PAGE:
While this particular model certainly presents a nod towards financial industries, it does highlight a few key considerations that others fail to mention. The need to remove third parties intermediaries or brokers from a transaction cycle — such as banks — introduces one of the greatest and most disruptive uses for blockchain solutions. Instead of having to pay third party fees to transfer sums of money around, a cryptocurrency environment allows for unmetered and untaxed transactions across the globe. The latter reason is precisely why regulation is forthcoming in this space, as banks and other intermediaries currently have the added responsibility of ensuring that funds aren’t being transferred to adversarial organizations and terror groups, while the blockchain can technically provide these groups with a confidential transaction network that sits directly in the public domain. This specific consideration for removal of checks and balances touches upon a greater ethical question of privacy and convenience, forcing governments and individuals, alike, to further elaborate on the bounds of this sensitive area that is an inherently protected civil right in most countries. Cesirae will expand on this ethical dilemma and the upcoming governmental regulations across the globe in a future publication (we can write a book on this one).
When is the traditional database approach more applicable?
Although not a very popular statement as a blockchain consulting and products-focused company, the truth is that distributed ledger technology is not always suitable. One quick glance at the World Economic Forum’s model and one can derive a few such instances. Most notable is the question of high performance, data criticality and high availability. While a blockchain can be implemented to support these use cases, if your company has a hard requirement for high performance of a data system, then chances are that any relevant data set is required within seconds for a user of the system and transactions must be fast, if not immediate. In such an instance of data criticality, a traditional database architecture is most appropriate to ensure that the aforementioned requirements are met and data sets are available with the intended reliability. Chances are that this same use case does not require any payment system integration and users are just recalling data or making informed decisions from either structured or unstructured data. You probably won’t be seeing modern-day military information systems with life-or-death data being migrated to the blockchain, and that’s totally understandable.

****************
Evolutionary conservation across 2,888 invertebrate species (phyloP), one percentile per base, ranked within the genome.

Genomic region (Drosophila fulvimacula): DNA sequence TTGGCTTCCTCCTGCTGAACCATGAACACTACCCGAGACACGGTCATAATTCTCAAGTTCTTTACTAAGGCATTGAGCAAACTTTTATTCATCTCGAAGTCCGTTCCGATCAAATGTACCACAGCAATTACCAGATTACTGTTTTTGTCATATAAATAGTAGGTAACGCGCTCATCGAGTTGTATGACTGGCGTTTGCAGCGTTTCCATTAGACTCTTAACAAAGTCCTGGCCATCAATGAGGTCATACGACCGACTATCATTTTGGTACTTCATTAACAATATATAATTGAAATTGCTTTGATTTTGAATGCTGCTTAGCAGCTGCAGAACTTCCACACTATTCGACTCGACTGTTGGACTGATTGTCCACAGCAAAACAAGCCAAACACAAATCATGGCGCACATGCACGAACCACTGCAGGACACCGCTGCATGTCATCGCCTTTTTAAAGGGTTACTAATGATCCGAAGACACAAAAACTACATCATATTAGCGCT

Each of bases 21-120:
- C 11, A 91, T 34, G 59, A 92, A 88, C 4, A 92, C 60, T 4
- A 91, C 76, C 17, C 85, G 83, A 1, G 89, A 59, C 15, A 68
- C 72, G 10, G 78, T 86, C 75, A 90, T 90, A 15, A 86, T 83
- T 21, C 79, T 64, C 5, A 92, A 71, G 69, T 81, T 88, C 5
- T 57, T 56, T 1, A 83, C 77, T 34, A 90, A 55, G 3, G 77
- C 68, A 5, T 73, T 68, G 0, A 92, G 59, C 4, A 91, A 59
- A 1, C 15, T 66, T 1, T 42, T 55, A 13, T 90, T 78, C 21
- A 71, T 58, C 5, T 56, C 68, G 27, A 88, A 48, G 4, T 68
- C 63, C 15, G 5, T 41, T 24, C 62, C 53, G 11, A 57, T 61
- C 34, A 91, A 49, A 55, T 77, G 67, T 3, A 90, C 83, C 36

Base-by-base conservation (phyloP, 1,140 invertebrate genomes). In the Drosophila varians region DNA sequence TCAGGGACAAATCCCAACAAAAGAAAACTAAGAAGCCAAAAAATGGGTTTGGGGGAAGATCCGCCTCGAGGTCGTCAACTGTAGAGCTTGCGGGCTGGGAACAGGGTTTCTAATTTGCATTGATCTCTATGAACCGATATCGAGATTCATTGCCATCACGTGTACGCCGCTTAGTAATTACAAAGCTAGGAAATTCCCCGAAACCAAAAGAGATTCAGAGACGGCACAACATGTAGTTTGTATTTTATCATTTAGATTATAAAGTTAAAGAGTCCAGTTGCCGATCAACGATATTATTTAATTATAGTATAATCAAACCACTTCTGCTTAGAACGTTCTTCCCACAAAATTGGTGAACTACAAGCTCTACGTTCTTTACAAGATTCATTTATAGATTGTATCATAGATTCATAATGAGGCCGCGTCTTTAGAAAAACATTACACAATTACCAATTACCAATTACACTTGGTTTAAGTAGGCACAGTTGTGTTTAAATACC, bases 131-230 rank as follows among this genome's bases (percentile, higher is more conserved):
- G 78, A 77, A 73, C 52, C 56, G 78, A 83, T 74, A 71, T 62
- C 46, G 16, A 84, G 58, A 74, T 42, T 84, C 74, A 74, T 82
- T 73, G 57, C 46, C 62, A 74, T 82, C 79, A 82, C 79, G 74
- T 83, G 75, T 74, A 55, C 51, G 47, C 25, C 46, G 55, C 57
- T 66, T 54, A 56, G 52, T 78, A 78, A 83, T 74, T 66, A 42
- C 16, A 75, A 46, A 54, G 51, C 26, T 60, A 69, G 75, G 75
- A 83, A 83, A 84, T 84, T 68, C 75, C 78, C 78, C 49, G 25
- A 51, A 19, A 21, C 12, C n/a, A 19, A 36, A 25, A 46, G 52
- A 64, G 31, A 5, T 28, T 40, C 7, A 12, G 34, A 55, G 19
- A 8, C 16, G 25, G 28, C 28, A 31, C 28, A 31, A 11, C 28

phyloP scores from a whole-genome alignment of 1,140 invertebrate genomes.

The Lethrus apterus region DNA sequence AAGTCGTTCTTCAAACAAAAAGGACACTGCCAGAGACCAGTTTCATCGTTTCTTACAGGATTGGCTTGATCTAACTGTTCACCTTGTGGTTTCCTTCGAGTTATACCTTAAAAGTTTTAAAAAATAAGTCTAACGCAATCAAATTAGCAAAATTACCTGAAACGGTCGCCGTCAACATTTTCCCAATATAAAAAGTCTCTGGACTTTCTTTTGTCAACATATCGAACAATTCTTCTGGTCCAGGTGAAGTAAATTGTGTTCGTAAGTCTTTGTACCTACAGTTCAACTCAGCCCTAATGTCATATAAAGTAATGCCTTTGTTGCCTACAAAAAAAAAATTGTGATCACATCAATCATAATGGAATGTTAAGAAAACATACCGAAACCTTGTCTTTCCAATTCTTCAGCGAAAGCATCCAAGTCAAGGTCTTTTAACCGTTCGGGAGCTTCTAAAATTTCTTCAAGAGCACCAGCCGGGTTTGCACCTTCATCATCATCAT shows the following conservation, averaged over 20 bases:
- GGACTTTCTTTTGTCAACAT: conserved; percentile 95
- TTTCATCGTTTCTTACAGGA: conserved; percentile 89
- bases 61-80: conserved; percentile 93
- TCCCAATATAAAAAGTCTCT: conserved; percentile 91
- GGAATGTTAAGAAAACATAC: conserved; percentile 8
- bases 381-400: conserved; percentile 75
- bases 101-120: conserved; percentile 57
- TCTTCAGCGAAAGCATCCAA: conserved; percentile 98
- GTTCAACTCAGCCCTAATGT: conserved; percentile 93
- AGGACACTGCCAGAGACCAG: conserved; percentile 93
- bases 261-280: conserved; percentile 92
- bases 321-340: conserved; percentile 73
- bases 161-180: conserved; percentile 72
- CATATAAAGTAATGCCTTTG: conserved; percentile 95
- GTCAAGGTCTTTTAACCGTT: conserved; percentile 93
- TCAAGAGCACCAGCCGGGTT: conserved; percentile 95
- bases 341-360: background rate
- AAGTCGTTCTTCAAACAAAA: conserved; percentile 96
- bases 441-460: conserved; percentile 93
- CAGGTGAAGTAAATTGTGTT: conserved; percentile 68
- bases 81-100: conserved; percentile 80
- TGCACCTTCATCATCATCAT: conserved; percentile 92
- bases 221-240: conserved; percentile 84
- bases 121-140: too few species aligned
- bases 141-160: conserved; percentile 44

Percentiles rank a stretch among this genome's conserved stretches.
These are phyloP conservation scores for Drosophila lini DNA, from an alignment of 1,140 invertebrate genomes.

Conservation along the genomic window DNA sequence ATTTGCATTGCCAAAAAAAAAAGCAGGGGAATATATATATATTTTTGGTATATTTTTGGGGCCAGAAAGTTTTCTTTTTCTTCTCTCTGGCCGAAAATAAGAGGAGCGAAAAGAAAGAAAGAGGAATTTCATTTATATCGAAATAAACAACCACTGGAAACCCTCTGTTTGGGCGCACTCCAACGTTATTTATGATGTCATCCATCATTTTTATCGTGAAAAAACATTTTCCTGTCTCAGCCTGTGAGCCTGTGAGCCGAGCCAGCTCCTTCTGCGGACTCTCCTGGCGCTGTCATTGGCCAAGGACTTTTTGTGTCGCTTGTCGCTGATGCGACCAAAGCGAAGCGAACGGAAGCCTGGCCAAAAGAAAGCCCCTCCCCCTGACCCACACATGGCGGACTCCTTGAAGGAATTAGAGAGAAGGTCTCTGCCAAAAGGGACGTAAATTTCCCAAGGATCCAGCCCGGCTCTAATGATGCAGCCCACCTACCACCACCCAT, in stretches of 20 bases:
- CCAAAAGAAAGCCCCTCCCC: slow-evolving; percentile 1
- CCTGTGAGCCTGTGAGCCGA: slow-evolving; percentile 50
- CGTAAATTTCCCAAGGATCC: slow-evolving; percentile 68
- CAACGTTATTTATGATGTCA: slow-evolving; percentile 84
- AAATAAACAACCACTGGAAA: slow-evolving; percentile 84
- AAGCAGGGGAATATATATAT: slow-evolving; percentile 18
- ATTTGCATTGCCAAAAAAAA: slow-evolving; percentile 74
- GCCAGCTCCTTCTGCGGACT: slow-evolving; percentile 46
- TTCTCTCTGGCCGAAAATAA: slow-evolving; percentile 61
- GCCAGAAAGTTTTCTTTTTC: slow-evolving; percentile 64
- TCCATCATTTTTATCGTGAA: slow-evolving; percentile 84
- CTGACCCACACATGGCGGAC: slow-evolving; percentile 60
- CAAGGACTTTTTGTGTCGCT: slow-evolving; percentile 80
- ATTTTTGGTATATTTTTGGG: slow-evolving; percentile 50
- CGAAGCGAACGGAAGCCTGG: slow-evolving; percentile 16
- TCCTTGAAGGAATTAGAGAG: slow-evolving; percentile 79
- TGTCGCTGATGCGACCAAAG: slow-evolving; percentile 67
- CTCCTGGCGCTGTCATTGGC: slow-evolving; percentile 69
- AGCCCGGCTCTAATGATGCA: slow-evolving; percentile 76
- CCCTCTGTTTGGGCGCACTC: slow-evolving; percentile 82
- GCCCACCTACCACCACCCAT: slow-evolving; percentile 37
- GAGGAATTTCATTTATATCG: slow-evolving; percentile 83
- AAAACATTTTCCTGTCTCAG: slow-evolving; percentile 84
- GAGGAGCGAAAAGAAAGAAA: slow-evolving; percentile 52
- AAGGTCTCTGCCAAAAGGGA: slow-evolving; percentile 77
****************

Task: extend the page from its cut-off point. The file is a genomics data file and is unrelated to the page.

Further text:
Another area addressed by blockchain engineering teams across the world is that of integrity of data entries. While some teams have found creative ways to validate incoming data, the question remains — how does one ensure that records being input into the blockchain are real records and not some made-up entry intended to artificially inflate the infrastructure or give the impression of greater usage of the system? Sure, this problem also exists within traditional database systems, but use in those systems can be restricted to localized user groups where data entries can be further controlled. Traditional databases also provide a sense of familiarity that is necessary for some customers and applications, primarily those seeking integration with legacy information systems and IT security layers provided by the current marketplace of third party solutions.
Will blockchain technology replace and permanently disrupt the database market? Probably not, but you can count on blockchain solutions providing a guaranteed means to reduce costs, increase public access to data and question the need for intermediary governance. Blockchain solutions are here to stay and will be a commonplace solution in a number of industries such as logistics, provenance, records keeping, real estate, financial transactions, and others. Reach out to us at Cesirae for a consultation on your particular needs and get started on your path to innovation.